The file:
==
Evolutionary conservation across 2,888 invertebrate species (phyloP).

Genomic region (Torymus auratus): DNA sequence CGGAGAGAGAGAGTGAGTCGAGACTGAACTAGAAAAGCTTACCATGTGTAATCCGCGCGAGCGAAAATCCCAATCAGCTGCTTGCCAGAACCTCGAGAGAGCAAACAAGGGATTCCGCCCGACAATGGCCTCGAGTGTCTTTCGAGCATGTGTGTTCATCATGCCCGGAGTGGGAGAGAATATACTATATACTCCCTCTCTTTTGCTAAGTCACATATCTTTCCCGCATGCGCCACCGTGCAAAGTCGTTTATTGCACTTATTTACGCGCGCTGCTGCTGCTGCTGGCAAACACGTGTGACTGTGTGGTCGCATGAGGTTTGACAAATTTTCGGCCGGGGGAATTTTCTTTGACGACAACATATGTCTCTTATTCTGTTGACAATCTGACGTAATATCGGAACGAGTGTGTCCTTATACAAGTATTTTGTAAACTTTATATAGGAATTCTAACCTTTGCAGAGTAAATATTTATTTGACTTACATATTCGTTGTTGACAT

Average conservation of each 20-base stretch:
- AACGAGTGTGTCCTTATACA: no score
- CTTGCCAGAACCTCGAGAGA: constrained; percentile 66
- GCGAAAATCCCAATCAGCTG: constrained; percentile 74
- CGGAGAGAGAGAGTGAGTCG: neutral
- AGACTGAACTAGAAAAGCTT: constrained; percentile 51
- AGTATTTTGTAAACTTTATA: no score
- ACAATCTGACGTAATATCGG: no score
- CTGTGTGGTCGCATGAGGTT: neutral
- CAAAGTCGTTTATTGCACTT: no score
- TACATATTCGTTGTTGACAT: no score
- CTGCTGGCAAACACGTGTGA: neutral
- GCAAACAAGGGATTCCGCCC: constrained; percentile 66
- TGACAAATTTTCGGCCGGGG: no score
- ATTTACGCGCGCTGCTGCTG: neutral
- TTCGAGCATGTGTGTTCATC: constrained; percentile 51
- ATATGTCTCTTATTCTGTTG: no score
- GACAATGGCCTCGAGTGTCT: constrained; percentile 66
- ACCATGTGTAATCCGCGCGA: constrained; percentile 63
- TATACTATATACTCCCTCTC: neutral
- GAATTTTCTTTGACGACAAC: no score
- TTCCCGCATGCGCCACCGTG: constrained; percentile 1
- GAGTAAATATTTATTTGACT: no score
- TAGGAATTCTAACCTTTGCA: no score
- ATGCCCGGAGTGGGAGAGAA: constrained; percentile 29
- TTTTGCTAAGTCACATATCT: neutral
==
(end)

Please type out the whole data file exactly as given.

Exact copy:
Evolutionary conservation across 2,888 invertebrate species (phyloP).

Genomic region (Torymus auratus): DNA sequence CGGAGAGAGAGAGTGAGTCGAGACTGAACTAGAAAAGCTTACCATGTGTAATCCGCGCGAGCGAAAATCCCAATCAGCTGCTTGCCAGAACCTCGAGAGAGCAAACAAGGGATTCCGCCCGACAATGGCCTCGAGTGTCTTTCGAGCATGTGTGTTCATCATGCCCGGAGTGGGAGAGAATATACTATATACTCCCTCTCTTTTGCTAAGTCACATATCTTTCCCGCATGCGCCACCGTGCAAAGTCGTTTATTGCACTTATTTACGCGCGCTGCTGCTGCTGCTGGCAAACACGTGTGACTGTGTGGTCGCATGAGGTTTGACAAATTTTCGGCCGGGGGAATTTTCTTTGACGACAACATATGTCTCTTATTCTGTTGACAATCTGACGTAATATCGGAACGAGTGTGTCCTTATACAAGTATTTTGTAAACTTTATATAGGAATTCTAACCTTTGCAGAGTAAATATTTATTTGACTTACATATTCGTTGTTGACAT

Average conservation of each 20-base stretch:
- AACGAGTGTGTCCTTATACA: no score
- CTTGCCAGAACCTCGAGAGA: constrained; percentile 66
- GCGAAAATCCCAATCAGCTG: constrained; percentile 74
- CGGAGAGAGAGAGTGAGTCG: neutral
- AGACTGAACTAGAAAAGCTT: constrained; percentile 51
- AGTATTTTGTAAACTTTATA: no score
- ACAATCTGACGTAATATCGG: no score
- CTGTGTGGTCGCATGAGGTT: neutral
- CAAAGTCGTTTATTGCACTT: no score
- TACATATTCGTTGTTGACAT: no score
- CTGCTGGCAAACACGTGTGA: neutral
- GCAAACAAGGGATTCCGCCC: constrained; percentile 66
- TGACAAATTTTCGGCCGGGG: no score
- ATTTACGCGCGCTGCTGCTG: neutral
- TTCGAGCATGTGTGTTCATC: constrained; percentile 51
- ATATGTCTCTTATTCTGTTG: no score
- GACAATGGCCTCGAGTGTCT: constrained; percentile 66
- ACCATGTGTAATCCGCGCGA: constrained; percentile 63
- TATACTATATACTCCCTCTC: neutral
- GAATTTTCTTTGACGACAAC: no score
- TTCCCGCATGCGCCACCGTG: constrained; percentile 1
- GAGTAAATATTTATTTGACT: no score
- TAGGAATTCTAACCTTTGCA: no score
- ATGCCCGGAGTGGGAGAGAA: constrained; percentile 29
- TTTTGCTAAGTCACATATCT: neutral